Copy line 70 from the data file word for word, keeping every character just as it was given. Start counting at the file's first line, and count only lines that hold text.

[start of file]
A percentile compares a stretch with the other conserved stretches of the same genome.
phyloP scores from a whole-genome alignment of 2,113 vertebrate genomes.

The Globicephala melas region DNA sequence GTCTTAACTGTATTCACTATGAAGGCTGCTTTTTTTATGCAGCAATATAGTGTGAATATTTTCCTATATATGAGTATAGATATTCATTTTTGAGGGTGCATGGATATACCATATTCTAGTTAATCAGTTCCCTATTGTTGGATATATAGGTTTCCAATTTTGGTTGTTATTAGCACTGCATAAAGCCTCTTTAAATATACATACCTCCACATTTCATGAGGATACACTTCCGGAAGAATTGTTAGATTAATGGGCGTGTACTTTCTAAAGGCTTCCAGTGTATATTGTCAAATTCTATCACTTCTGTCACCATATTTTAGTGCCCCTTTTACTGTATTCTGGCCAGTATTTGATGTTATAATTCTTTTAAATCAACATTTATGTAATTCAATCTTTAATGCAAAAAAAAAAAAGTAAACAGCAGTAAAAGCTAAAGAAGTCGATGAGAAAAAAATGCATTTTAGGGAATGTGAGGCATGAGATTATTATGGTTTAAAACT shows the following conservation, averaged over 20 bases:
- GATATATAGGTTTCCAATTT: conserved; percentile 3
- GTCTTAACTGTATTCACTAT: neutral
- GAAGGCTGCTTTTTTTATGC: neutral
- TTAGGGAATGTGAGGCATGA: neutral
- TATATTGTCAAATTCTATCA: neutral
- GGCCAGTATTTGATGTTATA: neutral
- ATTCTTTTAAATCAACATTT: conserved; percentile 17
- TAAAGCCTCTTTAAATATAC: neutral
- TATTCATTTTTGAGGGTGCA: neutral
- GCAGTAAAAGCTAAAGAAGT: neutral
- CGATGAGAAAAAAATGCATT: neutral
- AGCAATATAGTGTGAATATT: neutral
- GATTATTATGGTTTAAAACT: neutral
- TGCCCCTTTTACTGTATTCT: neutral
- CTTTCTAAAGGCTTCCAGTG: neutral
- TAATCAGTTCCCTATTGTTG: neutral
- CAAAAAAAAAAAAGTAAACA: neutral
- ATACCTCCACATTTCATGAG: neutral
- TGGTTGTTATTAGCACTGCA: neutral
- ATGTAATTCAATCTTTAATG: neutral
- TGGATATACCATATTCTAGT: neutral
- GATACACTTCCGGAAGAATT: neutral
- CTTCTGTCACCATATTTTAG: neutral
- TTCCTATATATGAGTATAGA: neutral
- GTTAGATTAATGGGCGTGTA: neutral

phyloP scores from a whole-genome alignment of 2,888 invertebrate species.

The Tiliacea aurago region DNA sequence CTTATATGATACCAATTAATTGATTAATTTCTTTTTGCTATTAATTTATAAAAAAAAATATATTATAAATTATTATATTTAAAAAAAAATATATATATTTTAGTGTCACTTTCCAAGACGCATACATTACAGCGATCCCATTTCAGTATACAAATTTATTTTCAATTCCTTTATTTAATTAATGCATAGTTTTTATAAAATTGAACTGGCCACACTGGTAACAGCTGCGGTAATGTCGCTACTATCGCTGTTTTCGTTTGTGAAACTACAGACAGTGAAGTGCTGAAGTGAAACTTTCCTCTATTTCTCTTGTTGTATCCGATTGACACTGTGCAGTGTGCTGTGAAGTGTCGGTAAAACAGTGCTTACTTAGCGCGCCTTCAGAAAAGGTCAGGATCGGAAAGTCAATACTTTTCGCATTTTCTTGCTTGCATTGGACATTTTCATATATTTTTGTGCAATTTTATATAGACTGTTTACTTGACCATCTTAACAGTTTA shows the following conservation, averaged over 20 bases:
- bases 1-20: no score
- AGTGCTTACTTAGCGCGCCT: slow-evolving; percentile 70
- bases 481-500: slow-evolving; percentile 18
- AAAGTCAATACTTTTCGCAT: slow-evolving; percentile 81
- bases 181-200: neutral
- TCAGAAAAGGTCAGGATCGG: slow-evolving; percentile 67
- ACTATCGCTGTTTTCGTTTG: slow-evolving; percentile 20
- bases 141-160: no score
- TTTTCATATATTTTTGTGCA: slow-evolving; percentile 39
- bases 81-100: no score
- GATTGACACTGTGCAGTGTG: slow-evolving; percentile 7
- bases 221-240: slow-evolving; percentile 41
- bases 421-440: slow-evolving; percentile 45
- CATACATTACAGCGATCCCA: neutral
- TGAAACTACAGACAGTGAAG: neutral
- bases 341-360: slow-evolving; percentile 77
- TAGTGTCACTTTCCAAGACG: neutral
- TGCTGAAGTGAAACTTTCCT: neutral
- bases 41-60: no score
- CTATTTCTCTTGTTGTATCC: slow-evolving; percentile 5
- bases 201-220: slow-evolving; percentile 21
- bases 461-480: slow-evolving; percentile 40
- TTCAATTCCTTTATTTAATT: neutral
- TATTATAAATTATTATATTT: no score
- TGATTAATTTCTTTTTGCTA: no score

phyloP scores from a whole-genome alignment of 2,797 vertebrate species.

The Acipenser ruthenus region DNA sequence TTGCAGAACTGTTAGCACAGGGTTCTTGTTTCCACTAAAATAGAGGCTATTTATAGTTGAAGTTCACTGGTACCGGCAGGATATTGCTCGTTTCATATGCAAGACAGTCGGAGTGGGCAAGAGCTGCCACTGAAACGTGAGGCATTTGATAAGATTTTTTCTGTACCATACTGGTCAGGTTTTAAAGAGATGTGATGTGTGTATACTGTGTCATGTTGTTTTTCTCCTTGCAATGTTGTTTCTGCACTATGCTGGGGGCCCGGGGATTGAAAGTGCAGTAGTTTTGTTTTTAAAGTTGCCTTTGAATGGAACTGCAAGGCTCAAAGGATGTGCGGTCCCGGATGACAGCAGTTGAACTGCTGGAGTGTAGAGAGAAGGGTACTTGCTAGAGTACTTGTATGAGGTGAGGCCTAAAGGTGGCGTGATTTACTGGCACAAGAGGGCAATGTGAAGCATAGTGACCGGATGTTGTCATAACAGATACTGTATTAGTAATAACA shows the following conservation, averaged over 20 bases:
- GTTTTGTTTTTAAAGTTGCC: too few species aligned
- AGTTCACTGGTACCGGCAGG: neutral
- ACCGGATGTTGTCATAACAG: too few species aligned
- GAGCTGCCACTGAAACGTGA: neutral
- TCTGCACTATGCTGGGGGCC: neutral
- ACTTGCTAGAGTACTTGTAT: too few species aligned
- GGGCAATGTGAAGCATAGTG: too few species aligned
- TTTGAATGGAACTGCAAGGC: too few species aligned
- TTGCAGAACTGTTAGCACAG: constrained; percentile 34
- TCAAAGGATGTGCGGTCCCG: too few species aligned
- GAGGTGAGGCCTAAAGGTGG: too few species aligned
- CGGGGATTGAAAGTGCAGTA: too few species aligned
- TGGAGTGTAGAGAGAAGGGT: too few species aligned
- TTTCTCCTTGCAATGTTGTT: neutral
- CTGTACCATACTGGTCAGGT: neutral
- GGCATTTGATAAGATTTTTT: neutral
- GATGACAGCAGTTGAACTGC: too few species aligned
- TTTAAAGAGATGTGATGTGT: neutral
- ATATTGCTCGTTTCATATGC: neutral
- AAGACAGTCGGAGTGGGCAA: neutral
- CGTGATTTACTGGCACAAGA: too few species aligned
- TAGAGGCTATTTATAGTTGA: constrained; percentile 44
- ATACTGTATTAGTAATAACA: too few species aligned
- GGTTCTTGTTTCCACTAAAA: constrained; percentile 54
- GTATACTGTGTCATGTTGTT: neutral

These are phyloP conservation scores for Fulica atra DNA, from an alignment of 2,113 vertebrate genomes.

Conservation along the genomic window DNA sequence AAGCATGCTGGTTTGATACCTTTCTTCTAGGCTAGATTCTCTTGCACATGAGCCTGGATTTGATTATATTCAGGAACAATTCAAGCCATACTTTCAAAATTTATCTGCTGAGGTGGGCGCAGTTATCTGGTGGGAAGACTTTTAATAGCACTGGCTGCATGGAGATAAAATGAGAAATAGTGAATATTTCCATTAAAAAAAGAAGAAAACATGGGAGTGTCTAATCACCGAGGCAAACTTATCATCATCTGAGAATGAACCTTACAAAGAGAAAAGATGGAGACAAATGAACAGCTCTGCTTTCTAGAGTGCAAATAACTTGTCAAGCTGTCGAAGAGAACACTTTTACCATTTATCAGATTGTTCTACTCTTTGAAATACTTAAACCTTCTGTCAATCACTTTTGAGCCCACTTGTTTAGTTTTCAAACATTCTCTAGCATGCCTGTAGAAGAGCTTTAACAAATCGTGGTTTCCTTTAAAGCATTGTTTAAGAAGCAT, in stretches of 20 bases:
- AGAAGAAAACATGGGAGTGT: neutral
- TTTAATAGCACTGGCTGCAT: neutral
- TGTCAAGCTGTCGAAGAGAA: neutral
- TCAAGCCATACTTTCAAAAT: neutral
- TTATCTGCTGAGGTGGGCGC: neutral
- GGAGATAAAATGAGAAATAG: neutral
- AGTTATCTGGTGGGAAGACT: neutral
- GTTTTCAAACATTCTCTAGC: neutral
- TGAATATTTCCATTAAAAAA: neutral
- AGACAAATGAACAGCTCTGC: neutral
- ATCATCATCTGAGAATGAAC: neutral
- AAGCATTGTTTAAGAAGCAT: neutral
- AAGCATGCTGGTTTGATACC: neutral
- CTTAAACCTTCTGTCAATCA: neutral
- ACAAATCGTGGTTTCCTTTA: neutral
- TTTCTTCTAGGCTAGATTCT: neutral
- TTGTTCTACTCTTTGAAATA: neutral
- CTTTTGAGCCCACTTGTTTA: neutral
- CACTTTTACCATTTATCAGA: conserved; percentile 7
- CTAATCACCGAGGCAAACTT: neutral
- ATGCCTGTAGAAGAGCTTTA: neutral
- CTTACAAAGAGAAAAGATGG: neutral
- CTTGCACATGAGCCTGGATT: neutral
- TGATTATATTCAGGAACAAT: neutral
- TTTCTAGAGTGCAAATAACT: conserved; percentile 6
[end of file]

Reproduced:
- TGGAGTGTAGAGAGAAGGGT: too few species aligned